Celery

Celery is a popular salad and soup vegetable but is not the easiest vegetable to grow. With lots of care and attention it can be grown successfully. Although celery has traditionally been grown in deep trenches to produce white stalks, there are varieties now available which do not need this special treatment

Because celery seed is tiny and slow to germinate, sow it in seed trays and then transplant the seedlings into the garden when they're 15 cm high. Alternatively, you can buy established seedlings. Celery must have constant moisture so add plenty of compost and well rotted manure to the soil before planting to increase the water-holding capacity of the soil. Do not add lime because celery prefers a pH of 5.8 to 6.0 (slightly acid).

Plant out celery Into the garden between March and April, placing the plants approximately 30 cm apart. Mulch them well. Stalks can be harvested when fully developed. Leaf spot is the main disease to affect celery — control it with Bordeaux mixture.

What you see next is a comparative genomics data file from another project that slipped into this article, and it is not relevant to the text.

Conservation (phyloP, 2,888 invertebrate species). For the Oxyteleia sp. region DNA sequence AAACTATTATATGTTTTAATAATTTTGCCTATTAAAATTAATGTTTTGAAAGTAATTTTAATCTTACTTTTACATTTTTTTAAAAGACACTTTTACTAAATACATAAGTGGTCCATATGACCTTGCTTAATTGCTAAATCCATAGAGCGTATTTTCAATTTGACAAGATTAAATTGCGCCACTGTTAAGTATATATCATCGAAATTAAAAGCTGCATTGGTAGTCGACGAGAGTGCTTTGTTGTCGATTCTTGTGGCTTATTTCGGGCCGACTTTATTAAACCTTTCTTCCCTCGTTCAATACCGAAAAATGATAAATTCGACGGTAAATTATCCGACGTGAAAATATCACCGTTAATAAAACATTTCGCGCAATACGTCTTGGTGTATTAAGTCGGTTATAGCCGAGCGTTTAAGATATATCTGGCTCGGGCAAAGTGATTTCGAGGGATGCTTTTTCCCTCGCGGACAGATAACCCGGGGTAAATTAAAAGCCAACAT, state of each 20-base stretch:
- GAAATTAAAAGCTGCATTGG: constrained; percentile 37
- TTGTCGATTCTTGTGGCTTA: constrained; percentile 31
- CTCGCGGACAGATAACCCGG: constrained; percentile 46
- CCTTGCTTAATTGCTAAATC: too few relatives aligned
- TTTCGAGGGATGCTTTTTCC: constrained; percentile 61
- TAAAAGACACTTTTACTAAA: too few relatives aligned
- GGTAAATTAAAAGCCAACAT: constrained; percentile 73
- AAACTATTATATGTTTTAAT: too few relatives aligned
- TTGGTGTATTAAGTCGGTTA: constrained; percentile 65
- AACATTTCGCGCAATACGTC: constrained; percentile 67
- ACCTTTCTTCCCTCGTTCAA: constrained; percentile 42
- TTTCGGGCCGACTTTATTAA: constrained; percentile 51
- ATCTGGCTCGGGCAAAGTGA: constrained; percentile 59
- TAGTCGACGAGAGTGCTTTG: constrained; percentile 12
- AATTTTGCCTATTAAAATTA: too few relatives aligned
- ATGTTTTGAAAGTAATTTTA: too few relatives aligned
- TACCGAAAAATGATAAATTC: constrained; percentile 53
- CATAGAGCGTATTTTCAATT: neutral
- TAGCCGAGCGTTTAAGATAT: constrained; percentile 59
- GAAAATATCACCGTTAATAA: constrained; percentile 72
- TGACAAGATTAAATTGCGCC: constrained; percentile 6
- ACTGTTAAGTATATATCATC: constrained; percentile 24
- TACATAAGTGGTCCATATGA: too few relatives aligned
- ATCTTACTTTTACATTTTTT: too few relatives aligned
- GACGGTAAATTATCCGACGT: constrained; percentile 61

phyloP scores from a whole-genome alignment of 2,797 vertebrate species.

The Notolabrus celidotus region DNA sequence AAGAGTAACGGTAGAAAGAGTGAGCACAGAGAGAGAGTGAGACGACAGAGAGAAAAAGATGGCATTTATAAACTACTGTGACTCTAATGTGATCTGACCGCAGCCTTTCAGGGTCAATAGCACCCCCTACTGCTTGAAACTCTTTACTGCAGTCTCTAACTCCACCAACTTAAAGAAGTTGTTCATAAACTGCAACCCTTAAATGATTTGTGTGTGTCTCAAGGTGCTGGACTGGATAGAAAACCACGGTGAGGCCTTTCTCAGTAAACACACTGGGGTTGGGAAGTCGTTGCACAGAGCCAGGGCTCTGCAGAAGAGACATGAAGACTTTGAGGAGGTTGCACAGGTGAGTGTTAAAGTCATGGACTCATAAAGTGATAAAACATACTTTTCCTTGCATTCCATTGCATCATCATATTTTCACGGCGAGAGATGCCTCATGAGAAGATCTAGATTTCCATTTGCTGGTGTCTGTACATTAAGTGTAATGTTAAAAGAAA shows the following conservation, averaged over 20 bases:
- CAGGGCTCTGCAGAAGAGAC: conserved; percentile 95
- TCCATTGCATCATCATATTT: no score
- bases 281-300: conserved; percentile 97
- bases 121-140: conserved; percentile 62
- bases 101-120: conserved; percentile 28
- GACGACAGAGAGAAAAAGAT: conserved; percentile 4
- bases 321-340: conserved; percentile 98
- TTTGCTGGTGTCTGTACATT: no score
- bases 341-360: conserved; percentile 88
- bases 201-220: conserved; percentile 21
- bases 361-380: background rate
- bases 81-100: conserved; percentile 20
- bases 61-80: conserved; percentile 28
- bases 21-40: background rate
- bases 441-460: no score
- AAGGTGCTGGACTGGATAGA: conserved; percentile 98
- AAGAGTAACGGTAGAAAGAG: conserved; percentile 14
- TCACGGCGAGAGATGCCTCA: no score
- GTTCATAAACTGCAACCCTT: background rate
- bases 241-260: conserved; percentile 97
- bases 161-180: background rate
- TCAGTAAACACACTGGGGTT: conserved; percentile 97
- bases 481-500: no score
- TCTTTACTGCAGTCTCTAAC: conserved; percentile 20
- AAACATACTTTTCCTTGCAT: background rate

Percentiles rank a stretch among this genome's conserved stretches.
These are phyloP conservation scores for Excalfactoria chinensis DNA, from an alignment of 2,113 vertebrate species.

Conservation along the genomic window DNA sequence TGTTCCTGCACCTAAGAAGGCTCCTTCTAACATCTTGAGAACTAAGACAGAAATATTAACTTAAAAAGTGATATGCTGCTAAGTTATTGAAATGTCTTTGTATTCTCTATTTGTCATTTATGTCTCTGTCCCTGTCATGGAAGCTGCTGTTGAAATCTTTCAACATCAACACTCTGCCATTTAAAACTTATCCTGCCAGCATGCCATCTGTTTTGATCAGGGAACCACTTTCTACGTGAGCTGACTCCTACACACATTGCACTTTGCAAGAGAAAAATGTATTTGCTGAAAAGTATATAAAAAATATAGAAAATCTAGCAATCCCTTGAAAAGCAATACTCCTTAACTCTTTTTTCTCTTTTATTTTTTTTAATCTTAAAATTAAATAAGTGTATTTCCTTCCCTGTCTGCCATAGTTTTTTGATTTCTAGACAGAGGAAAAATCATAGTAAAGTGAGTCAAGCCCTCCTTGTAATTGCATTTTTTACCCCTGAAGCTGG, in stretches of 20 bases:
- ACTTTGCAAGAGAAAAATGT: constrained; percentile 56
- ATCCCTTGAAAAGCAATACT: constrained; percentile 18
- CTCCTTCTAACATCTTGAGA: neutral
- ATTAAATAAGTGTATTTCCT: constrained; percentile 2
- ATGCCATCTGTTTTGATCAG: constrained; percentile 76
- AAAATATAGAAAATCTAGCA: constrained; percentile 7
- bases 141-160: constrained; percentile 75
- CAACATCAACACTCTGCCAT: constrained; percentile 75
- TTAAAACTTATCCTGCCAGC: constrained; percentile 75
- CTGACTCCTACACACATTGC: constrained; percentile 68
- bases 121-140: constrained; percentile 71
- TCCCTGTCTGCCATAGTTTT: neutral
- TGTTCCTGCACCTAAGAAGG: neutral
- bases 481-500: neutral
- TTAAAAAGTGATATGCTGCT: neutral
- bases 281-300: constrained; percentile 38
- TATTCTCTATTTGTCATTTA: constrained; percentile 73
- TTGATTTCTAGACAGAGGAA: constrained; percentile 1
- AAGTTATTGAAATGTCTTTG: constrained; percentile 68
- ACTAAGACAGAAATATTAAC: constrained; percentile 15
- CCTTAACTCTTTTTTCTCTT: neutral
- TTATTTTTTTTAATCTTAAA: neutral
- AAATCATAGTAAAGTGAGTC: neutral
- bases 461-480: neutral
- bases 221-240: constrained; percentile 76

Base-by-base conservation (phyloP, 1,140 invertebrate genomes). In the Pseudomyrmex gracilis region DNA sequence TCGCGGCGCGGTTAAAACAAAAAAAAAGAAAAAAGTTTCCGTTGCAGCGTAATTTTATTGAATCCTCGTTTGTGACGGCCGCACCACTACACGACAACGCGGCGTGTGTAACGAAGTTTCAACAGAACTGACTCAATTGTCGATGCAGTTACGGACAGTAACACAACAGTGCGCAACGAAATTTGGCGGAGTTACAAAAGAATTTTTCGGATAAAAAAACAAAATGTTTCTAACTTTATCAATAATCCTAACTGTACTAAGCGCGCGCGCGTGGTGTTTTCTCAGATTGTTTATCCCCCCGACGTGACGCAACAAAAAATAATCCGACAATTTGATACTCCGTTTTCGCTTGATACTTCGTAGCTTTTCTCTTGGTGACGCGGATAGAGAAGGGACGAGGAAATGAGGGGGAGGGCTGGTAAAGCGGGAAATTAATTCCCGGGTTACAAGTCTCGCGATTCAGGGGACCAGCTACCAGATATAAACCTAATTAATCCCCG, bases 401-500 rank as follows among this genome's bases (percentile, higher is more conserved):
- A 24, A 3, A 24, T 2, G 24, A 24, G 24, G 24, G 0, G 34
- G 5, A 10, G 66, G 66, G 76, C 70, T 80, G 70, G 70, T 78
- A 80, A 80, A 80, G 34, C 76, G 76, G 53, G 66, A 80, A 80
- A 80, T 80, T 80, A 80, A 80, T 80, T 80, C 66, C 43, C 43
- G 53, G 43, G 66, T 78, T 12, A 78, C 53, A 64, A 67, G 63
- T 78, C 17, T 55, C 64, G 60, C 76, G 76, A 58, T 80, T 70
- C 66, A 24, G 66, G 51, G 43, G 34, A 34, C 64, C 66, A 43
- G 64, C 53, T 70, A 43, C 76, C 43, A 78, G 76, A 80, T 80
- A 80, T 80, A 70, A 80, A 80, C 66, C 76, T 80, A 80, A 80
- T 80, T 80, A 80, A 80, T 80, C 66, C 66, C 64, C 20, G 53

Choko

Choko is a useful climbing plant to grow over the chicken yard, or on a trellis or fence. It will produce well if planted in a sunny spot in medium-rich soil. Start from a sprouted tuber which should be placed eight cm below the soil level. Water it regularly and the fruits should be ready for picking in four to five months. One plant is generally sufficient for the average family. Years ago, poor families cooked sliced choko in sugar and water to produce 'mock stewed pears'. The result does actually taste like pears.

Cucumbers are a welcome addition to summer salads and they're easy to grow in the home garden. Crystal apple is a heavy yielder with apple shaped fruit Green gem also produces well. Allow quite a large area for this crop because, being a vine it will spread rapidly as it grows. In the centre of the bed dig a hole 30 cm square and fill it with a mixture of compost and well rotted manure.

Sow four to six seeds in this prepared area and apply a light mulch. Thin out the weaker seedlings when they're 10 cm high, leaving three plants to grow on. Plant seeds from September to December. When the vines are well established mulch them heavily to keep the fruit clean. Foliar fertilise them with seaweed every two weeks to help control moulds and mildews. Delicious cooked in stir fries!

Organic Gardeners Composting

Organic Gardeners Composting

Have you always wanted to grow your own vegetables but didn't know what to do? Here are the best tips on how to become a true and envied organic gardner.

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